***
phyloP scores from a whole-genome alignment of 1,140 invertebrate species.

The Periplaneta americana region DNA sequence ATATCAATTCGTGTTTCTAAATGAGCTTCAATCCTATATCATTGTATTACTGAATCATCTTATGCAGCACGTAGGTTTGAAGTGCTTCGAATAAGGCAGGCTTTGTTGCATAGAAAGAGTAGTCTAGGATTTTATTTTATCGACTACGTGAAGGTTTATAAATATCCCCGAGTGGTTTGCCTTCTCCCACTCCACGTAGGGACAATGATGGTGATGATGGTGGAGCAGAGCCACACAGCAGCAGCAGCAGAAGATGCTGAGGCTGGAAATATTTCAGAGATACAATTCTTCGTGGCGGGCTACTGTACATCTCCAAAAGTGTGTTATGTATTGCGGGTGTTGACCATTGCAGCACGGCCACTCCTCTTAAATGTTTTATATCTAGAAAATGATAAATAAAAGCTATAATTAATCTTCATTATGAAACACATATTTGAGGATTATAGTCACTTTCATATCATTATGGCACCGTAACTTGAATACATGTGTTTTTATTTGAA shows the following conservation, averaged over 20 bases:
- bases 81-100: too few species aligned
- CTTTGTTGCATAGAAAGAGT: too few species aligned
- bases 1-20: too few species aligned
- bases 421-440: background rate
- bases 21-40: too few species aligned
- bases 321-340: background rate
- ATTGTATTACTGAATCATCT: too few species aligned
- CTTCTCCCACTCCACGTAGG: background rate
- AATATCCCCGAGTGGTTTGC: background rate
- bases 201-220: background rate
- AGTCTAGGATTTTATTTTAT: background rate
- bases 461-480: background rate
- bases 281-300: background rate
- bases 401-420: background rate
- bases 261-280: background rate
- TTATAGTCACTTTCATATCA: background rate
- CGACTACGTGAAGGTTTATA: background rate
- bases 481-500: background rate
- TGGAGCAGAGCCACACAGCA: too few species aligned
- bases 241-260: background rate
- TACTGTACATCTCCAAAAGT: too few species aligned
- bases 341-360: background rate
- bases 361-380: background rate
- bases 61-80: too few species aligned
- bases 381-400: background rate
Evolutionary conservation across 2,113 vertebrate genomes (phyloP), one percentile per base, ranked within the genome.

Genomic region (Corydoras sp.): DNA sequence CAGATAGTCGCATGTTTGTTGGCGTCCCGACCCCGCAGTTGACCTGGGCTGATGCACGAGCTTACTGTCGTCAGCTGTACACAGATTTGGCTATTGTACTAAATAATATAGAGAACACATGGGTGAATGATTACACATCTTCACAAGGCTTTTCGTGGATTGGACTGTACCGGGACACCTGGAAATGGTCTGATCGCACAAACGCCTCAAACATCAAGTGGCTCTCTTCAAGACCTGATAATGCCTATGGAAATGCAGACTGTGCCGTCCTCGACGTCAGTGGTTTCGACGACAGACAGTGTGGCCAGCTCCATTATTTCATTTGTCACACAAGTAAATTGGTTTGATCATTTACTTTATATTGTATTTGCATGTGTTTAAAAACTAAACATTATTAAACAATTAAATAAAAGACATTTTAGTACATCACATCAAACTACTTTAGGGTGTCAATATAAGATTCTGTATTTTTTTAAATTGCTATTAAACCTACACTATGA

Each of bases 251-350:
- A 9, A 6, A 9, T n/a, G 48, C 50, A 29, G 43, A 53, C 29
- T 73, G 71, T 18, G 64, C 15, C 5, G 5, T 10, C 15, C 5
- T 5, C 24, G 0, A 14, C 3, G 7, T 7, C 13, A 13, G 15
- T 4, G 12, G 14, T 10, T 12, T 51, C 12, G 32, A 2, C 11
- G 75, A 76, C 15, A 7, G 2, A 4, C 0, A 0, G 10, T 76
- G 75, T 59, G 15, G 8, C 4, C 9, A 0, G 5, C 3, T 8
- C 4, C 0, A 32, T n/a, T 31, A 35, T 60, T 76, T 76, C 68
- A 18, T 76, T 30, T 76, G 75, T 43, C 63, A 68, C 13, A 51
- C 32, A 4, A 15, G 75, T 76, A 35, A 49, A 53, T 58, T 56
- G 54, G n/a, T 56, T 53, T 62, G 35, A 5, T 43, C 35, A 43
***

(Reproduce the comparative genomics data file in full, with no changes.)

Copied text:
phyloP scores from a whole-genome alignment of 1,140 invertebrate species.

The Periplaneta americana region DNA sequence ATATCAATTCGTGTTTCTAAATGAGCTTCAATCCTATATCATTGTATTACTGAATCATCTTATGCAGCACGTAGGTTTGAAGTGCTTCGAATAAGGCAGGCTTTGTTGCATAGAAAGAGTAGTCTAGGATTTTATTTTATCGACTACGTGAAGGTTTATAAATATCCCCGAGTGGTTTGCCTTCTCCCACTCCACGTAGGGACAATGATGGTGATGATGGTGGAGCAGAGCCACACAGCAGCAGCAGCAGAAGATGCTGAGGCTGGAAATATTTCAGAGATACAATTCTTCGTGGCGGGCTACTGTACATCTCCAAAAGTGTGTTATGTATTGCGGGTGTTGACCATTGCAGCACGGCCACTCCTCTTAAATGTTTTATATCTAGAAAATGATAAATAAAAGCTATAATTAATCTTCATTATGAAACACATATTTGAGGATTATAGTCACTTTCATATCATTATGGCACCGTAACTTGAATACATGTGTTTTTATTTGAA shows the following conservation, averaged over 20 bases:
- bases 81-100: too few species aligned
- CTTTGTTGCATAGAAAGAGT: too few species aligned
- bases 1-20: too few species aligned
- bases 421-440: background rate
- bases 21-40: too few species aligned
- bases 321-340: background rate
- ATTGTATTACTGAATCATCT: too few species aligned
- CTTCTCCCACTCCACGTAGG: background rate
- AATATCCCCGAGTGGTTTGC: background rate
- bases 201-220: background rate
- AGTCTAGGATTTTATTTTAT: background rate
- bases 461-480: background rate
- bases 281-300: background rate
- bases 401-420: background rate
- bases 261-280: background rate
- TTATAGTCACTTTCATATCA: background rate
- CGACTACGTGAAGGTTTATA: background rate
- bases 481-500: background rate
- TGGAGCAGAGCCACACAGCA: too few species aligned
- bases 241-260: background rate
- TACTGTACATCTCCAAAAGT: too few species aligned
- bases 341-360: background rate
- bases 361-380: background rate
- bases 61-80: too few species aligned
- bases 381-400: background rate
Evolutionary conservation across 2,113 vertebrate genomes (phyloP), one percentile per base, ranked within the genome.

Genomic region (Corydoras sp.): DNA sequence CAGATAGTCGCATGTTTGTTGGCGTCCCGACCCCGCAGTTGACCTGGGCTGATGCACGAGCTTACTGTCGTCAGCTGTACACAGATTTGGCTATTGTACTAAATAATATAGAGAACACATGGGTGAATGATTACACATCTTCACAAGGCTTTTCGTGGATTGGACTGTACCGGGACACCTGGAAATGGTCTGATCGCACAAACGCCTCAAACATCAAGTGGCTCTCTTCAAGACCTGATAATGCCTATGGAAATGCAGACTGTGCCGTCCTCGACGTCAGTGGTTTCGACGACAGACAGTGTGGCCAGCTCCATTATTTCATTTGTCACACAAGTAAATTGGTTTGATCATTTACTTTATATTGTATTTGCATGTGTTTAAAAACTAAACATTATTAAACAATTAAATAAAAGACATTTTAGTACATCACATCAAACTACTTTAGGGTGTCAATATAAGATTCTGTATTTTTTTAAATTGCTATTAAACCTACACTATGA

Each of bases 251-350:
- A 9, A 6, A 9, T n/a, G 48, C 50, A 29, G 43, A 53, C 29
- T 73, G 71, T 18, G 64, C 15, C 5, G 5, T 10, C 15, C 5
- T 5, C 24, G 0, A 14, C 3, G 7, T 7, C 13, A 13, G 15
- T 4, G 12, G 14, T 10, T 12, T 51, C 12, G 32, A 2, C 11
- G 75, A 76, C 15, A 7, G 2, A 4, C 0, A 0, G 10, T 76
- G 75, T 59, G 15, G 8, C 4, C 9, A 0, G 5, C 3, T 8
- C 4, C 0, A 32, T n/a, T 31, A 35, T 60, T 76, T 76, C 68
- A 18, T 76, T 30, T 76, G 75, T 43, C 63, A 68, C 13, A 51
- C 32, A 4, A 15, G 75, T 76, A 35, A 49, A 53, T 58, T 56
- G 54, G n/a, T 56, T 53, T 62, G 35, A 5, T 43, C 35, A 43